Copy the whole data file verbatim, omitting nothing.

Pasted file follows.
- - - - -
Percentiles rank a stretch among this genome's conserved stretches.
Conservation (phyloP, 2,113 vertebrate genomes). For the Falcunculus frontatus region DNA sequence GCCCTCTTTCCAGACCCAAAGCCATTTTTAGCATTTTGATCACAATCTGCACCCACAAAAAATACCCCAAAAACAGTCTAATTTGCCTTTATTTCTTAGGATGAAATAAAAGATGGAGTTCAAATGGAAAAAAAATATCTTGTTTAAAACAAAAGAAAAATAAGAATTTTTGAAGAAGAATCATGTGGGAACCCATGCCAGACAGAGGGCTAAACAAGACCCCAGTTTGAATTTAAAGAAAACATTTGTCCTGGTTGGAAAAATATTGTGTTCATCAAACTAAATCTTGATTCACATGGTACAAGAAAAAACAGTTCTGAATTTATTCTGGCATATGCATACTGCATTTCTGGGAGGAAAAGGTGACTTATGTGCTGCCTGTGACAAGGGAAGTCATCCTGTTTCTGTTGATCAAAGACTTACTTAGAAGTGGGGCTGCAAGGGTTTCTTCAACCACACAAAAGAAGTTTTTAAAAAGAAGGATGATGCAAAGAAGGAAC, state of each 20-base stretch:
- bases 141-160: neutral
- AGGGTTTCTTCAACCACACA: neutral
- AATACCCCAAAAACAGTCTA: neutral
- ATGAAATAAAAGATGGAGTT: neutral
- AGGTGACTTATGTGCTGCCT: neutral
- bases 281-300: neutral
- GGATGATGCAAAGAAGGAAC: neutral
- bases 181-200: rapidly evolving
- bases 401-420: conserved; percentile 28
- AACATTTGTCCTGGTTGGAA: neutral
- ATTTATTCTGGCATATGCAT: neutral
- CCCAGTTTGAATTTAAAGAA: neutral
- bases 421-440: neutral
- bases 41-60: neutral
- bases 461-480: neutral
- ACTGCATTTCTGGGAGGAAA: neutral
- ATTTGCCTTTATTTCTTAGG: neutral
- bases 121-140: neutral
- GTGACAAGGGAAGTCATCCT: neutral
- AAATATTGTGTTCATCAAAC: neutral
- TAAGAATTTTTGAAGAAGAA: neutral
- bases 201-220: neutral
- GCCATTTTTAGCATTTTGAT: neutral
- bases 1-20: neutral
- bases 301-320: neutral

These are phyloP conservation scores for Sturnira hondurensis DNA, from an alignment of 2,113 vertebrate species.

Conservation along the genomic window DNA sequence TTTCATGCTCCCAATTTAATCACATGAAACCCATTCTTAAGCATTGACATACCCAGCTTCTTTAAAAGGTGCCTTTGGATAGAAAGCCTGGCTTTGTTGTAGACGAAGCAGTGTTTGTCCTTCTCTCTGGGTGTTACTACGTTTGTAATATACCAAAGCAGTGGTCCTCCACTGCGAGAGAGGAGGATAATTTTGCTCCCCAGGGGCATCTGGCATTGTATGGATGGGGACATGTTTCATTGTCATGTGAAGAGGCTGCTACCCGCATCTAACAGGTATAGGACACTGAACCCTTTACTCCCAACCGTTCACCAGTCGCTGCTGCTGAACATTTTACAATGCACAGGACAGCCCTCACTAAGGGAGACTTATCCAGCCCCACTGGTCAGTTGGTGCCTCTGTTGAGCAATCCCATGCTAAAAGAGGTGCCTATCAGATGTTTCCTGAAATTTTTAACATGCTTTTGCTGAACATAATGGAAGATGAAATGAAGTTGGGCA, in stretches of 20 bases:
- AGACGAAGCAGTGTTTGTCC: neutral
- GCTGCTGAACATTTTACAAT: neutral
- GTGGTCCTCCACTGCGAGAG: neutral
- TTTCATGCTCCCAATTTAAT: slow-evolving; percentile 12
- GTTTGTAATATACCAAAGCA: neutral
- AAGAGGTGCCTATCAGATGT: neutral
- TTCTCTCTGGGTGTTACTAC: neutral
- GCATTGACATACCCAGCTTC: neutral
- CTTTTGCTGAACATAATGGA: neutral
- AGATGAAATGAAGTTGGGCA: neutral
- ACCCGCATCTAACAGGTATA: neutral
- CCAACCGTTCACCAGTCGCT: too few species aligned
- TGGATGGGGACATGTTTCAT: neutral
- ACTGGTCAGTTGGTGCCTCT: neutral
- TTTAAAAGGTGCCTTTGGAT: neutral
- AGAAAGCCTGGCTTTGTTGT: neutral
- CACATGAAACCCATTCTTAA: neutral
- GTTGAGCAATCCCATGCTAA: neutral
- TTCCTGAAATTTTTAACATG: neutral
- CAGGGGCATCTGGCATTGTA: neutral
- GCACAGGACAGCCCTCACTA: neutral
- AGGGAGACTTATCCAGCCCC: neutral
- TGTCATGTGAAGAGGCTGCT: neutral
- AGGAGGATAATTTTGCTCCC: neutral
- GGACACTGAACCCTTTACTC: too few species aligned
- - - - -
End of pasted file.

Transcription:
Percentiles rank a stretch among this genome's conserved stretches.
Conservation (phyloP, 2,113 vertebrate genomes). For the Falcunculus frontatus region DNA sequence GCCCTCTTTCCAGACCCAAAGCCATTTTTAGCATTTTGATCACAATCTGCACCCACAAAAAATACCCCAAAAACAGTCTAATTTGCCTTTATTTCTTAGGATGAAATAAAAGATGGAGTTCAAATGGAAAAAAAATATCTTGTTTAAAACAAAAGAAAAATAAGAATTTTTGAAGAAGAATCATGTGGGAACCCATGCCAGACAGAGGGCTAAACAAGACCCCAGTTTGAATTTAAAGAAAACATTTGTCCTGGTTGGAAAAATATTGTGTTCATCAAACTAAATCTTGATTCACATGGTACAAGAAAAAACAGTTCTGAATTTATTCTGGCATATGCATACTGCATTTCTGGGAGGAAAAGGTGACTTATGTGCTGCCTGTGACAAGGGAAGTCATCCTGTTTCTGTTGATCAAAGACTTACTTAGAAGTGGGGCTGCAAGGGTTTCTTCAACCACACAAAAGAAGTTTTTAAAAAGAAGGATGATGCAAAGAAGGAAC, state of each 20-base stretch:
- bases 141-160: neutral
- AGGGTTTCTTCAACCACACA: neutral
- AATACCCCAAAAACAGTCTA: neutral
- ATGAAATAAAAGATGGAGTT: neutral
- AGGTGACTTATGTGCTGCCT: neutral
- bases 281-300: neutral
- GGATGATGCAAAGAAGGAAC: neutral
- bases 181-200: rapidly evolving
- bases 401-420: conserved; percentile 28
- AACATTTGTCCTGGTTGGAA: neutral
- ATTTATTCTGGCATATGCAT: neutral
- CCCAGTTTGAATTTAAAGAA: neutral
- bases 421-440: neutral
- bases 41-60: neutral
- bases 461-480: neutral
- ACTGCATTTCTGGGAGGAAA: neutral
- ATTTGCCTTTATTTCTTAGG: neutral
- bases 121-140: neutral
- GTGACAAGGGAAGTCATCCT: neutral
- AAATATTGTGTTCATCAAAC: neutral
- TAAGAATTTTTGAAGAAGAA: neutral
- bases 201-220: neutral
- GCCATTTTTAGCATTTTGAT: neutral
- bases 1-20: neutral
- bases 301-320: neutral

These are phyloP conservation scores for Sturnira hondurensis DNA, from an alignment of 2,113 vertebrate species.

Conservation along the genomic window DNA sequence TTTCATGCTCCCAATTTAATCACATGAAACCCATTCTTAAGCATTGACATACCCAGCTTCTTTAAAAGGTGCCTTTGGATAGAAAGCCTGGCTTTGTTGTAGACGAAGCAGTGTTTGTCCTTCTCTCTGGGTGTTACTACGTTTGTAATATACCAAAGCAGTGGTCCTCCACTGCGAGAGAGGAGGATAATTTTGCTCCCCAGGGGCATCTGGCATTGTATGGATGGGGACATGTTTCATTGTCATGTGAAGAGGCTGCTACCCGCATCTAACAGGTATAGGACACTGAACCCTTTACTCCCAACCGTTCACCAGTCGCTGCTGCTGAACATTTTACAATGCACAGGACAGCCCTCACTAAGGGAGACTTATCCAGCCCCACTGGTCAGTTGGTGCCTCTGTTGAGCAATCCCATGCTAAAAGAGGTGCCTATCAGATGTTTCCTGAAATTTTTAACATGCTTTTGCTGAACATAATGGAAGATGAAATGAAGTTGGGCA, in stretches of 20 bases:
- AGACGAAGCAGTGTTTGTCC: neutral
- GCTGCTGAACATTTTACAAT: neutral
- GTGGTCCTCCACTGCGAGAG: neutral
- TTTCATGCTCCCAATTTAAT: slow-evolving; percentile 12
- GTTTGTAATATACCAAAGCA: neutral
- AAGAGGTGCCTATCAGATGT: neutral
- TTCTCTCTGGGTGTTACTAC: neutral
- GCATTGACATACCCAGCTTC: neutral
- CTTTTGCTGAACATAATGGA: neutral
- AGATGAAATGAAGTTGGGCA: neutral
- ACCCGCATCTAACAGGTATA: neutral
- CCAACCGTTCACCAGTCGCT: too few species aligned
- TGGATGGGGACATGTTTCAT: neutral
- ACTGGTCAGTTGGTGCCTCT: neutral
- TTTAAAAGGTGCCTTTGGAT: neutral
- AGAAAGCCTGGCTTTGTTGT: neutral
- CACATGAAACCCATTCTTAA: neutral
- GTTGAGCAATCCCATGCTAA: neutral
- TTCCTGAAATTTTTAACATG: neutral
- CAGGGGCATCTGGCATTGTA: neutral
- GCACAGGACAGCCCTCACTA: neutral
- AGGGAGACTTATCCAGCCCC: neutral
- TGTCATGTGAAGAGGCTGCT: neutral
- AGGAGGATAATTTTGCTCCC: neutral
- GGACACTGAACCCTTTACTC: too few species aligned